Yesterday, Bank of America announced that it is ready to re-start the foreclosure sale process in 23 states, including Indiana. This probably means that BOA will re-submit re-sworn affidavits to Indiana courts, and ask that the courts issue a judgment based on the new, improved affidavits, now signed and notarized by different people than the affidavit BOA previously submitted. And, while they’re at it, I expect that BOA will ask the courts to add the attorneys fees and costs for preparing this new affidavit to what the homeowner owes BOA. Hey, the lenders charge Indiana homeowners about $300 for having the foreclosure attorney appear at a settlement conference; why not charge the homeowners for the lender’s mistakes, too? Plus, the individual homeowners will have to figure out that they’ve been charged. Even with a payment history from the servicer, it can be hard to figure out what each fee and expense is for. I doubt that the additional charges will be labeled “attorneys fees to get the *&#$ affidavit fixed.” It will be something generic, like “Attorney Fees” or “Foreclosure Expense.” Or just some code like “FEA”. But do watch for it. It will be there, mark my words.
As hoped, Indiana’s Attorney General is joining the large, multi-state investigation of the foreclosure practices followed by several large lenders and their servicing companies, including JPMorgan Chase, Ally (parent of GMAC), and Bank of America (which took over the troubled Countrywide loan portfolio). This is good news for homeowners facing foreclosure. This means that maybe – just maybe – Indiana judges will take a good, hard look at the affidavits filed in support of motions for a foreclosure judgment to make sure that they comply with Indiana law – even if the homeowner is not represented by an attorney. And maybe – just maybe – these same judges will look a little closer at the notes and assignments filed with the complaints to make sure that the party asking for the foreclosure really has the right, not only to sue to collect on the note, but also to take the house as collateral. If nothing else, maybe – just maybe – these lenders will be more willing to come up with reasonable (and reasonably quick) loan modifications and allow more homeowners to stay in their homes. But maybe – just maybe – I’m a dreamer. We shall see.
According to WRTV 6 News, Indiana’s Attorney General’s office is taking a look at the practices followed by GMAC, Chase, and Bank of America as these three banks pursued Hoosier homeowners for foreclosure judgments. “We are definitely investigating these complaints,” said Indiana Deputy Attorney General Abby Kuzma. “We are certainly pursuing this matter. It’s very serious.”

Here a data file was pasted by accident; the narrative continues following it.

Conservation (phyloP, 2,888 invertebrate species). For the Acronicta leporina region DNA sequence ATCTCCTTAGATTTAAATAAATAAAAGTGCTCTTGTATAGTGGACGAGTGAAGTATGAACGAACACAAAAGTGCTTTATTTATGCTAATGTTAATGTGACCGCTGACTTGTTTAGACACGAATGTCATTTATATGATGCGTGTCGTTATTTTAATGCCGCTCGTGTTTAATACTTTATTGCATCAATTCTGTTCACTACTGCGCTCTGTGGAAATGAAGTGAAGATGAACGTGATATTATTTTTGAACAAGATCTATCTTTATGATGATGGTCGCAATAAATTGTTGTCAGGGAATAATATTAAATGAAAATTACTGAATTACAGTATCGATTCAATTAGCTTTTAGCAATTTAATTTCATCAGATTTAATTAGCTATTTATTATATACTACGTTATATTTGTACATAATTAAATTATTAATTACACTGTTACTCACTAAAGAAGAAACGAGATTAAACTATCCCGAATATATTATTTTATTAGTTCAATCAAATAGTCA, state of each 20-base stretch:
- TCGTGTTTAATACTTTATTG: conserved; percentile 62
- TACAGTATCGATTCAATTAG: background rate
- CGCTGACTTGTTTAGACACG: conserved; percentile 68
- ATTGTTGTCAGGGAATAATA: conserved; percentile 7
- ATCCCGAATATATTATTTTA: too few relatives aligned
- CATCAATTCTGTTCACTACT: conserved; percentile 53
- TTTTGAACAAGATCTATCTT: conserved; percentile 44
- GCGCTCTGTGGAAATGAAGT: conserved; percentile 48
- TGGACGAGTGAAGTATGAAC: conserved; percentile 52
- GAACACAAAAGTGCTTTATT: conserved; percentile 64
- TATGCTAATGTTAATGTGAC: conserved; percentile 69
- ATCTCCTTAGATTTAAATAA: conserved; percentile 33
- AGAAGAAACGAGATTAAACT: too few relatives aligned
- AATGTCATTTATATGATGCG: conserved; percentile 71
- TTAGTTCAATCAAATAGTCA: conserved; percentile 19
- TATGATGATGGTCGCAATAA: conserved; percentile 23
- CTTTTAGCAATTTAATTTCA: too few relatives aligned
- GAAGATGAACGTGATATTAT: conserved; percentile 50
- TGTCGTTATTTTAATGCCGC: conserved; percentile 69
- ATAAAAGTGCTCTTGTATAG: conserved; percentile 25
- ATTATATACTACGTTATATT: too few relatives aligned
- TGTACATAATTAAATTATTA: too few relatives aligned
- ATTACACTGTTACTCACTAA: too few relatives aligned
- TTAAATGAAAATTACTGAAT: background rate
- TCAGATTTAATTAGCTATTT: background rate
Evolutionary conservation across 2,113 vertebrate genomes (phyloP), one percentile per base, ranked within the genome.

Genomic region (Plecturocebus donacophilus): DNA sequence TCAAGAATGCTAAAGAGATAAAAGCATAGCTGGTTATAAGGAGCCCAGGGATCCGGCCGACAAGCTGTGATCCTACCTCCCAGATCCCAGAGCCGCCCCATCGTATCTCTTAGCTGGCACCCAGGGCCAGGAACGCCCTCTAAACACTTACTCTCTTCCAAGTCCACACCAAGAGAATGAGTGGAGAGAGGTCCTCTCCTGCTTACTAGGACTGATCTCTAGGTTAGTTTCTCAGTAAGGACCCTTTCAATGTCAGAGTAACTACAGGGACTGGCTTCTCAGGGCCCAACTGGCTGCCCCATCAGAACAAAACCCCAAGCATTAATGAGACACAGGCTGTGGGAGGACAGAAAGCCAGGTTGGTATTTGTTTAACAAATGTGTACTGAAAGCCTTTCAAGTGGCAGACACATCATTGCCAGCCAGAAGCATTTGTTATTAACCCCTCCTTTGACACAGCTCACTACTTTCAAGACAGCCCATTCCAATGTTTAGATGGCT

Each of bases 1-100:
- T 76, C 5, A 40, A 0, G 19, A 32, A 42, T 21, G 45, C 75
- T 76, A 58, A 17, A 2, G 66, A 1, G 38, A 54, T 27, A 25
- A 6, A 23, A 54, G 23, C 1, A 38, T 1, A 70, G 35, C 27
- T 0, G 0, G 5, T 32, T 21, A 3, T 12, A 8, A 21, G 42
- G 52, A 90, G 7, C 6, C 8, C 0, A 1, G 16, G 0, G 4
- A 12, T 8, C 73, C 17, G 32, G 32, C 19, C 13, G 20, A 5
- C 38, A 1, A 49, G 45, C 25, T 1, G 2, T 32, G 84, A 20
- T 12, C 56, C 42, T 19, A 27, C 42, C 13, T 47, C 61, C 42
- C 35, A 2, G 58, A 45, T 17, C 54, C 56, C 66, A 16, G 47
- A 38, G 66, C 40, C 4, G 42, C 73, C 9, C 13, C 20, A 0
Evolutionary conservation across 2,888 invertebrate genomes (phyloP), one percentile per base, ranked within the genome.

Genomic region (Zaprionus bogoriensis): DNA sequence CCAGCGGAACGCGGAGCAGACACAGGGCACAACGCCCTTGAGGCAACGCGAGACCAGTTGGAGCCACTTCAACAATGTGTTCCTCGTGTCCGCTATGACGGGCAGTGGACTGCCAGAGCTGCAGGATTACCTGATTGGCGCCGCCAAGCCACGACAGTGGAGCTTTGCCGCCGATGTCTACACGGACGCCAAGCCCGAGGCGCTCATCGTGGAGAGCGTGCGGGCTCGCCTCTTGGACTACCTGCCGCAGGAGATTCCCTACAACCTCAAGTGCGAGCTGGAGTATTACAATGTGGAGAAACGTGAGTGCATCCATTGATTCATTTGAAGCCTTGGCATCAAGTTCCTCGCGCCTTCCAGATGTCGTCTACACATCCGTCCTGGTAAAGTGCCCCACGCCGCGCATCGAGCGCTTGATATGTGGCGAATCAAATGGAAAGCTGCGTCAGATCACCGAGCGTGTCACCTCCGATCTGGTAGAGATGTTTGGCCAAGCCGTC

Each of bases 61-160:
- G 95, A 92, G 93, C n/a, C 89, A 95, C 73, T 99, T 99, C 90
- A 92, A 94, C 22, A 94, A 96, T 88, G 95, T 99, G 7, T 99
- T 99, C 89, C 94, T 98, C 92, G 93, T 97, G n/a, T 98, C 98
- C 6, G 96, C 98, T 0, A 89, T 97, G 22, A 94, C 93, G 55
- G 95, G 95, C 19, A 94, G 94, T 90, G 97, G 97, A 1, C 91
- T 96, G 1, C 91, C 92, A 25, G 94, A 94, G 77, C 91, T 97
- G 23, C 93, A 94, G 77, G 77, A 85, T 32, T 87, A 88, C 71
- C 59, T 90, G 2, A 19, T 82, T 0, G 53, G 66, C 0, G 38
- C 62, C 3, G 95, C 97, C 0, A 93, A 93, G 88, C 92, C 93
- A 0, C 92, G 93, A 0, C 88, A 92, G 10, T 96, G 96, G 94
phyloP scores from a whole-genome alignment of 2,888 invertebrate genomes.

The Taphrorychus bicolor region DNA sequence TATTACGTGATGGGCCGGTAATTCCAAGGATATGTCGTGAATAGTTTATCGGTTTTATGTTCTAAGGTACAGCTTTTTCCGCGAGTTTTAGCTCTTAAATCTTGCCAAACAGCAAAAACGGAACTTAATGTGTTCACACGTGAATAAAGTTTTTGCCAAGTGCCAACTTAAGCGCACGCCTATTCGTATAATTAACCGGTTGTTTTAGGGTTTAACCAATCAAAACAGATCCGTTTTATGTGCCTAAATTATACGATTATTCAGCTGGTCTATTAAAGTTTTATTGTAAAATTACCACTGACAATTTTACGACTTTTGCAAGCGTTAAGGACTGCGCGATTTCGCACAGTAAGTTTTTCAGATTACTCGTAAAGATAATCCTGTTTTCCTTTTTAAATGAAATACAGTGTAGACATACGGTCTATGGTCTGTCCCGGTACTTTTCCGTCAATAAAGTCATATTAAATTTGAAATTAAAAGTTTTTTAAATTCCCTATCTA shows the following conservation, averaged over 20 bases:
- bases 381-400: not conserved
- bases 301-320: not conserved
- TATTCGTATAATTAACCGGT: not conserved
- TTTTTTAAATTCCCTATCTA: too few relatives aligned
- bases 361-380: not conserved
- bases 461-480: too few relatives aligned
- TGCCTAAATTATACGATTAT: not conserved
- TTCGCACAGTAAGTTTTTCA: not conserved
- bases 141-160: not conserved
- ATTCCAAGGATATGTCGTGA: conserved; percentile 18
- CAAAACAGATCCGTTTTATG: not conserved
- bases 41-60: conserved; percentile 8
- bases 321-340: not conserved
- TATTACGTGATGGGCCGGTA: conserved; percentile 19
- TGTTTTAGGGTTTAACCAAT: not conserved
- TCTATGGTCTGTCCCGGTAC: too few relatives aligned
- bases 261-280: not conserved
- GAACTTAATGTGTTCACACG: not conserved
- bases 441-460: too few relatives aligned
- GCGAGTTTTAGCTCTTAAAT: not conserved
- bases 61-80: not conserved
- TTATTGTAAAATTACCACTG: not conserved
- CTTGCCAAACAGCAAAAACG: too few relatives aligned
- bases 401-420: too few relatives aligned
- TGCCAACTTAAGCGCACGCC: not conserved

If you are going though a foreclosure in Indiana (or know someone that is) for a loan serviced by GMAC, Chase, or Bank of America, and you want to help our Attorney General with this investigation, feel free to get the AG a copy of any affidavit filed in the foreclosure. I recommend sending it as an exhibit to a complaint (which you can file by clicking here and following the instructions). It takes a few minutes of your time, but could be quite useful for the investigation.
Late last week, the Indianapolis Star reported that the foreclosure rate in the Indianapolis area during July, 2010 was 3.18%, a small decline from June (3.16%), but up from July, 2009 (2.57%), and still a full one-half percentage point higher than the national average. In addition, the deliquency rate (mortgage loans delinquent 90 days or more) in the Indianapolis area fell to 6.96, the first time it has been below 7% since August of 2009.
I don’t have access to the raw data or the definitions used for coming up with these factoids. However, it seems to me that the drop in the delinquency rate could be related to the elevated foreclosure rate (since delinquencies lead to foreclosures, which lead to sheriffs sales, which lead to the loans dropping off the delinquency lists). Or, it could mean that fewer Hoosiers are starting to fall behind on their mortgage payments. It’s going to take more than just one small drop to answer that question.
Interestingly, these figures came from a company called CoreLogic, which provides a lot of services to a lot of industries, including several foreclosure-related services to lenders. Not saying that it means anything – I just find it interesting.
Since my last post, both JPMorgan Chase and Bank of America (which took over almost all of the Countrywide loans) have decided to temporarily delay foreclosures in 23 states, including Indiana. Apparently, these banks are concerned that maybe – just maybe – some of their employees engaged in some of the same questionable behavior as Mr. Stephan at GMAC. So, if your home is in foreclosure, and it is being serviced by either Chase or Bank of America, then you may get a temporary reprieve. However, as with GMAC, I don’t see this being a permanent, or even a long-term, solution to your problem, so get thee to an attorney and/or housing counselor to take advantage of this delay!